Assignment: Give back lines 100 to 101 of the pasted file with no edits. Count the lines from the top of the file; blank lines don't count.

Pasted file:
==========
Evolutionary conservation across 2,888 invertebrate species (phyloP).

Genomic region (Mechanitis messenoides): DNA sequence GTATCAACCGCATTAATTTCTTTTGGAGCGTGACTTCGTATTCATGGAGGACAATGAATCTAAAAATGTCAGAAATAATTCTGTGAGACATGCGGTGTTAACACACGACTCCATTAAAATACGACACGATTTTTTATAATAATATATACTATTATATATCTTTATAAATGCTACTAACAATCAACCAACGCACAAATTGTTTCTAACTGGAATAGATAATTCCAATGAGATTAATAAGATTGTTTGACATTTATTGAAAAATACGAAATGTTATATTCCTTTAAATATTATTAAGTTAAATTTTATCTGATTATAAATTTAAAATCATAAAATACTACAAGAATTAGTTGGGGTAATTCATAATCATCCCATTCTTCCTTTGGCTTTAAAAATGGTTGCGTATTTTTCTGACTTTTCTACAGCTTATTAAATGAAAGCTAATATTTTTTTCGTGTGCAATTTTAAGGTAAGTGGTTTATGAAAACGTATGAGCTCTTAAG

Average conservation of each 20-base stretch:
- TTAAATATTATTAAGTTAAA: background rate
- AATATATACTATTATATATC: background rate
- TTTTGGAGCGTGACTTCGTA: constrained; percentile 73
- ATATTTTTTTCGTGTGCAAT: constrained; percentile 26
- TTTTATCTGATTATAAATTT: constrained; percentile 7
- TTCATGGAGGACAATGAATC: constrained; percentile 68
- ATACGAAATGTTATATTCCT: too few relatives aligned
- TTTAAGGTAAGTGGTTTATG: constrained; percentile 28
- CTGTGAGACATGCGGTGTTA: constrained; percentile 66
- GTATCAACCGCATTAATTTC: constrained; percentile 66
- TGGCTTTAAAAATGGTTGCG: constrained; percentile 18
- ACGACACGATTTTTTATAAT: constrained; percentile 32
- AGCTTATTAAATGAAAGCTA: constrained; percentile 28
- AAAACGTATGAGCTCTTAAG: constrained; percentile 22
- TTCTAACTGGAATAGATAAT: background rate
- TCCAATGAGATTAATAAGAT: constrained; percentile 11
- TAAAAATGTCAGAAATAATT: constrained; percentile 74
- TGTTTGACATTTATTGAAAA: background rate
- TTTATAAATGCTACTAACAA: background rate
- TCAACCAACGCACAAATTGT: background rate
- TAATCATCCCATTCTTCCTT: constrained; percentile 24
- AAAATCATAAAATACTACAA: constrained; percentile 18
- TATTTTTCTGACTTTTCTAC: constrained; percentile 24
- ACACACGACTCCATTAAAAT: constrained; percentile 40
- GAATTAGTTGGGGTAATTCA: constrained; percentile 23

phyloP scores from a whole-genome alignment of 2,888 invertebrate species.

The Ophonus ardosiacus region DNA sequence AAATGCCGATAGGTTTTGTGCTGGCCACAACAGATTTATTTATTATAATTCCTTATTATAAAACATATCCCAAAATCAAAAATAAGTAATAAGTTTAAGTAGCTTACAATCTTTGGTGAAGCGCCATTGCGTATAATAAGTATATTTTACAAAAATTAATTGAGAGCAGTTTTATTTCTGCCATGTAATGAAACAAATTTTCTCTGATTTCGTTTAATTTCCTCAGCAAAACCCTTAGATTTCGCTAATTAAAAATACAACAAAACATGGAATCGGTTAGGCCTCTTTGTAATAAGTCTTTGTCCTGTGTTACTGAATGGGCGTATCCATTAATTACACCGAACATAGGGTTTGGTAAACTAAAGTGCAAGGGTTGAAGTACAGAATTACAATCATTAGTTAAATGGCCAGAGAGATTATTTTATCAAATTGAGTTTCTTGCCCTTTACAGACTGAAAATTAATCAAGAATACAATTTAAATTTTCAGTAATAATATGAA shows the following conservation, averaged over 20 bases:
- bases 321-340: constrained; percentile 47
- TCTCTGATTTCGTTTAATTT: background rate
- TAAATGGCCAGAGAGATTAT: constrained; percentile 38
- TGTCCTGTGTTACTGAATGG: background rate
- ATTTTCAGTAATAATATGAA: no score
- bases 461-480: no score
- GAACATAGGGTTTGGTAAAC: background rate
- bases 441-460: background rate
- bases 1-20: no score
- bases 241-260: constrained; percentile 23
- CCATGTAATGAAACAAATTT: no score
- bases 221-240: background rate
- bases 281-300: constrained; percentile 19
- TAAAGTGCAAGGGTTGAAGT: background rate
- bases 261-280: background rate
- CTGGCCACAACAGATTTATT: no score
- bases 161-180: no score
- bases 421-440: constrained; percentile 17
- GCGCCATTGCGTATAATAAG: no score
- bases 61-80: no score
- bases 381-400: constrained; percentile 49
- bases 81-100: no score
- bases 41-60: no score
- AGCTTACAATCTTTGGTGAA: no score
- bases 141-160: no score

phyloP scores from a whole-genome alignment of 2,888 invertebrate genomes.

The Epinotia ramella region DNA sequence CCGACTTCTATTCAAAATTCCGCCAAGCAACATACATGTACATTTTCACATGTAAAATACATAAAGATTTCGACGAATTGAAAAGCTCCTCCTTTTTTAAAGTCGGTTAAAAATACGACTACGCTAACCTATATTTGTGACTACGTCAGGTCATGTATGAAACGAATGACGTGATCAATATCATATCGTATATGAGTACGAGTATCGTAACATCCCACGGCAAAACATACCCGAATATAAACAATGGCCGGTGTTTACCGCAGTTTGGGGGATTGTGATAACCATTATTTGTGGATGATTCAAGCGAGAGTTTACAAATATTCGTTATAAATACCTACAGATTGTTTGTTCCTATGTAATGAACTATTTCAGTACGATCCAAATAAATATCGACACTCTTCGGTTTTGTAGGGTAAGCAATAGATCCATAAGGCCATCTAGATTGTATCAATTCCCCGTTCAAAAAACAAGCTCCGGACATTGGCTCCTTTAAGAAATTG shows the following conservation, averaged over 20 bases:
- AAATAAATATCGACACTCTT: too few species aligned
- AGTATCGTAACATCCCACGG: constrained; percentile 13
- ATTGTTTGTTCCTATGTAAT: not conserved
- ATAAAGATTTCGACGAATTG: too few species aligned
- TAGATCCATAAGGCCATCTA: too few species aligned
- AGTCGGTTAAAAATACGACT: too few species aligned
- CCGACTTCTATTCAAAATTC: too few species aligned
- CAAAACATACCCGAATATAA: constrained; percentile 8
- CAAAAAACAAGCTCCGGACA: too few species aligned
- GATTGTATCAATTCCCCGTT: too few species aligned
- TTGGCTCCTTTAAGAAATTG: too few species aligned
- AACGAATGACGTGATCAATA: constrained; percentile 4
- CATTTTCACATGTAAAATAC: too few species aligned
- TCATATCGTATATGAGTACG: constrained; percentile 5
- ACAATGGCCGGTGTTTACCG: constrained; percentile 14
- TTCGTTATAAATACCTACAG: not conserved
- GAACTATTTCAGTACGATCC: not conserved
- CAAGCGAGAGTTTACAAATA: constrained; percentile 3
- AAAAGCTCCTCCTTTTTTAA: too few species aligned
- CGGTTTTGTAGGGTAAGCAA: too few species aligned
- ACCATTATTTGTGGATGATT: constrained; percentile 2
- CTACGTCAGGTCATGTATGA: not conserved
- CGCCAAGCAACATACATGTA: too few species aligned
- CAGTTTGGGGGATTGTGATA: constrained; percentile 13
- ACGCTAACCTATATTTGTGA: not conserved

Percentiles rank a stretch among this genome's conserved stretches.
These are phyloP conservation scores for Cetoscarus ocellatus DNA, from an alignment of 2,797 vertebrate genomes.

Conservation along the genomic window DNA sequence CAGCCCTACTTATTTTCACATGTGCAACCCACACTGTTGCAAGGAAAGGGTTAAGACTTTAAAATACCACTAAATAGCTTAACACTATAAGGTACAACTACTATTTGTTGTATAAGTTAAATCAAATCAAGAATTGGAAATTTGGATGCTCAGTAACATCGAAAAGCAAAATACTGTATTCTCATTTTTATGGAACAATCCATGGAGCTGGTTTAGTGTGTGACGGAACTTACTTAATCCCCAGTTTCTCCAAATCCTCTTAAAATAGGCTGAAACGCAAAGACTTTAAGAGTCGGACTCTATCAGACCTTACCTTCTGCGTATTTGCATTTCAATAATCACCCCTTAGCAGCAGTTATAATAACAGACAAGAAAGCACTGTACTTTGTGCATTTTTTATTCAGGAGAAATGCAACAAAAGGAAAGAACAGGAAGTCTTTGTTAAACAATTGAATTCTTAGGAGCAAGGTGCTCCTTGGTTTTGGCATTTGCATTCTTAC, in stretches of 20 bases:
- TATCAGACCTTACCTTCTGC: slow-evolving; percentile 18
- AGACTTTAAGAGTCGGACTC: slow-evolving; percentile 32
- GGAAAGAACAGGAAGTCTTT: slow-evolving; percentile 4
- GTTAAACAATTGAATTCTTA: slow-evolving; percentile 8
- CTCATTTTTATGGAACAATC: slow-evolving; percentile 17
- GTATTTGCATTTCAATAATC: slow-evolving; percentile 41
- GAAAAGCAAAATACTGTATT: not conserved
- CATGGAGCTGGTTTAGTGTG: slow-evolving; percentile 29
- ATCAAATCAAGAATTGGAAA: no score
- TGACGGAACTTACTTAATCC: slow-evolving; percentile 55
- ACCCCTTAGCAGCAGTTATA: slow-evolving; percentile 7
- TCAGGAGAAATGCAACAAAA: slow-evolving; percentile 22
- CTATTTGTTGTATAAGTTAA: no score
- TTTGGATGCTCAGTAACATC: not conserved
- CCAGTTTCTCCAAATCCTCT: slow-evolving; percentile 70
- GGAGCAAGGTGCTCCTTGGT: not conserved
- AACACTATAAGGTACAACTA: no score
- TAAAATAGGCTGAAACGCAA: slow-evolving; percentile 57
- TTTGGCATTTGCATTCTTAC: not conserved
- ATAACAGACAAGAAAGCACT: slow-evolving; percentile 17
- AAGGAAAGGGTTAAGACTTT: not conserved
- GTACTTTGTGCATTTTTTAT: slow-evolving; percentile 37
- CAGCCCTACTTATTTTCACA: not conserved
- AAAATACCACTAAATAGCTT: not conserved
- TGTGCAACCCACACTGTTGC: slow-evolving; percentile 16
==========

- CCAGTTTCTCCAAATCCTCT: slow-evolving; percentile 70
- GGAGCAAGGTGCTCCTTGGT: not conserved